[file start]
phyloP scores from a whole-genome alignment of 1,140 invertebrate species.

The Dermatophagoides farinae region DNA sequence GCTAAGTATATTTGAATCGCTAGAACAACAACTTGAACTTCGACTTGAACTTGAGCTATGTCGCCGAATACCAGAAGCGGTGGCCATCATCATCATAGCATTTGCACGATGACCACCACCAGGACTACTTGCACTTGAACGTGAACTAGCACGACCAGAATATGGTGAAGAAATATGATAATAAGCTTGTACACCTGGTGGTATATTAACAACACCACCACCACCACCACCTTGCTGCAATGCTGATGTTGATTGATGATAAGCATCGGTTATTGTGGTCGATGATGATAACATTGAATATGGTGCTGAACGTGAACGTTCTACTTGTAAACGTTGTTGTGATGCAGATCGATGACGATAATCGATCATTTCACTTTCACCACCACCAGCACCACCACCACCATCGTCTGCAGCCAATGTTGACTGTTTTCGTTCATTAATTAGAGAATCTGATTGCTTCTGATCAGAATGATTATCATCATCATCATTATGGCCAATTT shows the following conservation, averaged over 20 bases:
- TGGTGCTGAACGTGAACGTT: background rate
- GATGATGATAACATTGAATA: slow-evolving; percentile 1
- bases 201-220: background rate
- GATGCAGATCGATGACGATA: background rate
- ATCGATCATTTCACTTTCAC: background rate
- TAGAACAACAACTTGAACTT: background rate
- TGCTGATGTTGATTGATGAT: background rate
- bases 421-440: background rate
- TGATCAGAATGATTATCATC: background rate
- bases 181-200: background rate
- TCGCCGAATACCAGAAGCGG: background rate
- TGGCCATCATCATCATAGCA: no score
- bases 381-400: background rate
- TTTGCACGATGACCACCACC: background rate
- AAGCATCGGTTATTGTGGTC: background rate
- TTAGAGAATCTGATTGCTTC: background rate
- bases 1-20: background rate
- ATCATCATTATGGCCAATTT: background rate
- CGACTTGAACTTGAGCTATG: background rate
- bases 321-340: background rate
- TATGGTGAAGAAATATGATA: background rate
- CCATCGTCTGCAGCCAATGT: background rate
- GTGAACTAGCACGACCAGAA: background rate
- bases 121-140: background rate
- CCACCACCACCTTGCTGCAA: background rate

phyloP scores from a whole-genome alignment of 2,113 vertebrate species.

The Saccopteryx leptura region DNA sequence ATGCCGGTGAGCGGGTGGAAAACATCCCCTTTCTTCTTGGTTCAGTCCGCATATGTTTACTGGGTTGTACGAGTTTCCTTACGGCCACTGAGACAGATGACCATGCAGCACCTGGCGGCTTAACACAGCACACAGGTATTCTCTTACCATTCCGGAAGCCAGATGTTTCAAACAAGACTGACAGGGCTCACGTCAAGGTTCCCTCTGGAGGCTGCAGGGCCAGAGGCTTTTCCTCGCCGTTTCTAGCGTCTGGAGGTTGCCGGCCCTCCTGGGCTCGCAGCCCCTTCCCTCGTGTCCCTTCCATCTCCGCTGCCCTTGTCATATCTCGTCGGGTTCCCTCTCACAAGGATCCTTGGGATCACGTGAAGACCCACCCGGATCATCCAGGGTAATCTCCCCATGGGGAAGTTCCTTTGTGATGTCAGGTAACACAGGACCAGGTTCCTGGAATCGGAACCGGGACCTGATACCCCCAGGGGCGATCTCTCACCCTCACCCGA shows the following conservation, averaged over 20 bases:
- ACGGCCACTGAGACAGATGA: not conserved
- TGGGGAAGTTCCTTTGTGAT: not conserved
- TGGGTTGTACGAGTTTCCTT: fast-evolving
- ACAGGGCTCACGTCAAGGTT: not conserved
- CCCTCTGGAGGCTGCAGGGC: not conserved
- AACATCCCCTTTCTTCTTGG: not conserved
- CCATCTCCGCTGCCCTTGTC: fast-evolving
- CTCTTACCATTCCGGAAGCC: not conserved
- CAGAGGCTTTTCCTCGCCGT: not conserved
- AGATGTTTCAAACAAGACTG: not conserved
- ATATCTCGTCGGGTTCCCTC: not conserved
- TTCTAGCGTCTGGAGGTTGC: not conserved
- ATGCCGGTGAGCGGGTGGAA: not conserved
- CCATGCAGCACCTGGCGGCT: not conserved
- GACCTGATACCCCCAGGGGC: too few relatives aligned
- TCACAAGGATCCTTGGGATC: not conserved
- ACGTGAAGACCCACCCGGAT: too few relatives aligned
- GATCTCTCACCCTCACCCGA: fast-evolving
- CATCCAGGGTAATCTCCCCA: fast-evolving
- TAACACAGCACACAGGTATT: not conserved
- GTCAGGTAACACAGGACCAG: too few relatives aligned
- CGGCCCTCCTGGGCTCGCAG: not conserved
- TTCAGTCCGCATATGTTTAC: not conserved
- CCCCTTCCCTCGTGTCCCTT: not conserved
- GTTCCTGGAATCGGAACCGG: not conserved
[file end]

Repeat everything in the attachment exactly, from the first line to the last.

phyloP scores from a whole-genome alignment of 1,140 invertebrate species.

The Dermatophagoides farinae region DNA sequence GCTAAGTATATTTGAATCGCTAGAACAACAACTTGAACTTCGACTTGAACTTGAGCTATGTCGCCGAATACCAGAAGCGGTGGCCATCATCATCATAGCATTTGCACGATGACCACCACCAGGACTACTTGCACTTGAACGTGAACTAGCACGACCAGAATATGGTGAAGAAATATGATAATAAGCTTGTACACCTGGTGGTATATTAACAACACCACCACCACCACCACCTTGCTGCAATGCTGATGTTGATTGATGATAAGCATCGGTTATTGTGGTCGATGATGATAACATTGAATATGGTGCTGAACGTGAACGTTCTACTTGTAAACGTTGTTGTGATGCAGATCGATGACGATAATCGATCATTTCACTTTCACCACCACCAGCACCACCACCACCATCGTCTGCAGCCAATGTTGACTGTTTTCGTTCATTAATTAGAGAATCTGATTGCTTCTGATCAGAATGATTATCATCATCATCATTATGGCCAATTT shows the following conservation, averaged over 20 bases:
- TGGTGCTGAACGTGAACGTT: background rate
- GATGATGATAACATTGAATA: slow-evolving; percentile 1
- bases 201-220: background rate
- GATGCAGATCGATGACGATA: background rate
- ATCGATCATTTCACTTTCAC: background rate
- TAGAACAACAACTTGAACTT: background rate
- TGCTGATGTTGATTGATGAT: background rate
- bases 421-440: background rate
- TGATCAGAATGATTATCATC: background rate
- bases 181-200: background rate
- TCGCCGAATACCAGAAGCGG: background rate
- TGGCCATCATCATCATAGCA: no score
- bases 381-400: background rate
- TTTGCACGATGACCACCACC: background rate
- AAGCATCGGTTATTGTGGTC: background rate
- TTAGAGAATCTGATTGCTTC: background rate
- bases 1-20: background rate
- ATCATCATTATGGCCAATTT: background rate
- CGACTTGAACTTGAGCTATG: background rate
- bases 321-340: background rate
- TATGGTGAAGAAATATGATA: background rate
- CCATCGTCTGCAGCCAATGT: background rate
- GTGAACTAGCACGACCAGAA: background rate
- bases 121-140: background rate
- CCACCACCACCTTGCTGCAA: background rate

phyloP scores from a whole-genome alignment of 2,113 vertebrate species.

The Saccopteryx leptura region DNA sequence ATGCCGGTGAGCGGGTGGAAAACATCCCCTTTCTTCTTGGTTCAGTCCGCATATGTTTACTGGGTTGTACGAGTTTCCTTACGGCCACTGAGACAGATGACCATGCAGCACCTGGCGGCTTAACACAGCACACAGGTATTCTCTTACCATTCCGGAAGCCAGATGTTTCAAACAAGACTGACAGGGCTCACGTCAAGGTTCCCTCTGGAGGCTGCAGGGCCAGAGGCTTTTCCTCGCCGTTTCTAGCGTCTGGAGGTTGCCGGCCCTCCTGGGCTCGCAGCCCCTTCCCTCGTGTCCCTTCCATCTCCGCTGCCCTTGTCATATCTCGTCGGGTTCCCTCTCACAAGGATCCTTGGGATCACGTGAAGACCCACCCGGATCATCCAGGGTAATCTCCCCATGGGGAAGTTCCTTTGTGATGTCAGGTAACACAGGACCAGGTTCCTGGAATCGGAACCGGGACCTGATACCCCCAGGGGCGATCTCTCACCCTCACCCGA shows the following conservation, averaged over 20 bases:
- ACGGCCACTGAGACAGATGA: not conserved
- TGGGGAAGTTCCTTTGTGAT: not conserved
- TGGGTTGTACGAGTTTCCTT: fast-evolving
- ACAGGGCTCACGTCAAGGTT: not conserved
- CCCTCTGGAGGCTGCAGGGC: not conserved
- AACATCCCCTTTCTTCTTGG: not conserved
- CCATCTCCGCTGCCCTTGTC: fast-evolving
- CTCTTACCATTCCGGAAGCC: not conserved
- CAGAGGCTTTTCCTCGCCGT: not conserved
- AGATGTTTCAAACAAGACTG: not conserved
- ATATCTCGTCGGGTTCCCTC: not conserved
- TTCTAGCGTCTGGAGGTTGC: not conserved
- ATGCCGGTGAGCGGGTGGAA: not conserved
- CCATGCAGCACCTGGCGGCT: not conserved
- GACCTGATACCCCCAGGGGC: too few relatives aligned
- TCACAAGGATCCTTGGGATC: not conserved
- ACGTGAAGACCCACCCGGAT: too few relatives aligned
- GATCTCTCACCCTCACCCGA: fast-evolving
- CATCCAGGGTAATCTCCCCA: fast-evolving
- TAACACAGCACACAGGTATT: not conserved
- GTCAGGTAACACAGGACCAG: too few relatives aligned
- CGGCCCTCCTGGGCTCGCAG: not conserved
- TTCAGTCCGCATATGTTTAC: not conserved
- CCCCTTCCCTCGTGTCCCTT: not conserved
- GTTCCTGGAATCGGAACCGG: not conserved